Asscher Cut Diamonds
The asscher cut, (also a step cut diamond like the emerald cut) is a blend of the princess and emerald cuts with X-shaped facets from its corners to its center culet. The brilliance of its faceting can mask certain inclusions and lower color grades. Asscher cut diamonds have a clean balance, visual appeal, and can reflect clarity inclusions and color. Higher grades in both categories are generally recommended. The step cut emphasizes the clarity of the diamond, and it is ideal for showcasing higher clarity diamonds. Asscher cuts are a popular shape that was developed during the Art Deco Period. The suggested cut ratio: 1.00 to 1.05 for square proportions.
The asscher cut diamond is a popular choice for many women around the world. When you are choosing a shape for your diamond engagement ring, it really comes down to your personal preference and style. The asscher cut diamond engagement ring consists of a step-cut stone. This means that it has long and rectangular facets, which gives it a glassy shine and large flashes of brilliance.
The asscher cut diamond first came about in 1902, and it was named after the Asscher brothers. The Asscher brothers were the founders of the Amsterdam/Holland-based Asscher Diamond Company. Today, the company is called the Royal Asscher Diamond Company. The first original asscher cut that they developed had 58 facets. It was created by Joseph Asscher. Up until World War II, the Asscher family had a patent on the cut. Therefore, only the company could produce it. The main stages of popularity after it was created was during the Art Deco. It reached its peak popularity during the 1920s. This is one of the main reasons that many modern brides commonly refer to asscher cut diamond engagement rings as being “vintage” or “antique.”
The asscher cut has changed since the original one with 58 facets. Brothers Edward and Joseph Asscher created the Royal Asscher cut by using modern diamond cutting methods. They wanted to improve the overall cut and quality of the traditional asscher cut diamond. Therefore, they raised the crown and added even more facets. The Royal Asscher cut has a total of 78 facets, compared to 58 facets like the first original asscher cut had. The brilliance and classic look of the original design was still retained, and the Royal Asscher is the main reason why the asscher cut has made a major comeback within the past decade.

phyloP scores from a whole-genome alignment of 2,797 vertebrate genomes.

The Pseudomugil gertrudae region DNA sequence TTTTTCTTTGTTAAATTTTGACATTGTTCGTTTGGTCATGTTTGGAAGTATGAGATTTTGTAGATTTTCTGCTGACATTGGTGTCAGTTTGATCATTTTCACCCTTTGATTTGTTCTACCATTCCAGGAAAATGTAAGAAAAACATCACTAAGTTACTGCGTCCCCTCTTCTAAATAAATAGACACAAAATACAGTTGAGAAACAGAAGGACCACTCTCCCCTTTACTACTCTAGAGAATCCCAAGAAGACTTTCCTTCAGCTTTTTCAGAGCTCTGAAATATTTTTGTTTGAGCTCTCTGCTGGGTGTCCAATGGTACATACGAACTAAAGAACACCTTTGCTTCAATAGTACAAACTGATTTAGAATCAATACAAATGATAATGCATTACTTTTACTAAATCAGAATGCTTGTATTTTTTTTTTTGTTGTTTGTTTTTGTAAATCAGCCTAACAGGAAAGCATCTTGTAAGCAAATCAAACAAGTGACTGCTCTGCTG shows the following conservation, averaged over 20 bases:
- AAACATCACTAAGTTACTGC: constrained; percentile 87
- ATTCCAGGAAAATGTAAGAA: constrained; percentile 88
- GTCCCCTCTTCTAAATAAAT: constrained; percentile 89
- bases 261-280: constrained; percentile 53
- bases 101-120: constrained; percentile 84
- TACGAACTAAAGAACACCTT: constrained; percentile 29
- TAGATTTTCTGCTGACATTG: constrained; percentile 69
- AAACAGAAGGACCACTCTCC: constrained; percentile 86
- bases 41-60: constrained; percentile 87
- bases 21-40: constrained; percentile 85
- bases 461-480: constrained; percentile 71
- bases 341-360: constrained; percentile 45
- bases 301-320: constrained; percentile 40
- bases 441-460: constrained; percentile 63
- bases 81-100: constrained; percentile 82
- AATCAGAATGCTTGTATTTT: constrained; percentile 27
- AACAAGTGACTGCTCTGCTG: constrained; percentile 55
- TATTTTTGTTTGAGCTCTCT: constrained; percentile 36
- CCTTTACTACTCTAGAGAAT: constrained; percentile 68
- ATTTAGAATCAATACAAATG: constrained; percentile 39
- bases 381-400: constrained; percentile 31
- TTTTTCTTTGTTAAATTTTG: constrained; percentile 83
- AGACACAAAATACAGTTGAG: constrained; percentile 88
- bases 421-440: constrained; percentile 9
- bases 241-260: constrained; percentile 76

History of Asscher Cut Diamonds
During World War II, the Asscher family was deported from the Netherlands. They were all confined in concentration camps, and so were their hundreds of diamond polishers. Pretty much all of the diamonds that the company had were seized.
After the war ended in 1945, there were only 10 Asscher family members remaining. Out of the over seven hundred diamond polishers, only a mere 15 of them survived. There was no company for them to return to. Prior to the war, Amsterdam was the diamond polishing capital of the world. After the war, the diamond industry in Amsterdam was completely destroyed.
In 1946, after serving the concentration camps, Louis and Joseph Asscher tried to rebuild their previously destroyed company. They were determined and would not give up, they wanted to restore the Asscher Diamond Company to what it was before the war.
Not too long after, the Majesty Queen Juliana of Holland granted the Asscher Diamond Company a royal title. This was in tribute to the family and the company and their important role for a century in the diamond industry. The Asscher Diamond company then became the Royal Asscher Diamond Company.
In 1999, Edward and Joop Asscher (two of Louis Asscher’s sons) started to try and figure out how to enhance and improve the original Asscher cut. They worked diligently and tirelessly. Soon Edward and Joop introduced the Royal Asscher Cut, just under 100 years after the original Asscher Cut that Joseph Asscher patented. This new Royal Asscher Cut was protected by a safer and more international patent, so no one else could imitate it.
Asscher Cut Pricing
Asscher cut diamonds tend to be a bit deeper and so they use rough diamond more efficiently than round diamonds. They use a very large percentage of the rough diamond (approximately 65% - 75%). Asscher cut diamonds hold more carat weight distribution in the center or belly of the diamond, rather than out wide. This makes them look visually smaller than round cut diamonds. A round cut diamond with 1.00 ct weight will be about 6.4 mm whereas the asscher cut will be 5.5 mm.
Knowing that the size is visually smaller, you can therefore expect to pay less for a asscher cut than a round cut, holding all other factors the same. The average discount to a round cut diamond may be as much as 15%. Learn more about diamond pricing.
Asscher Cut Engagement Ring Popularity
Here are some celebrities that wear Asscher Cut Engagement Rings:
- Elizabeth Taylor with her infamous Krupp Diamond, bought for her by Richard Burton for $305,000. After her death, it sold for $8.2 million.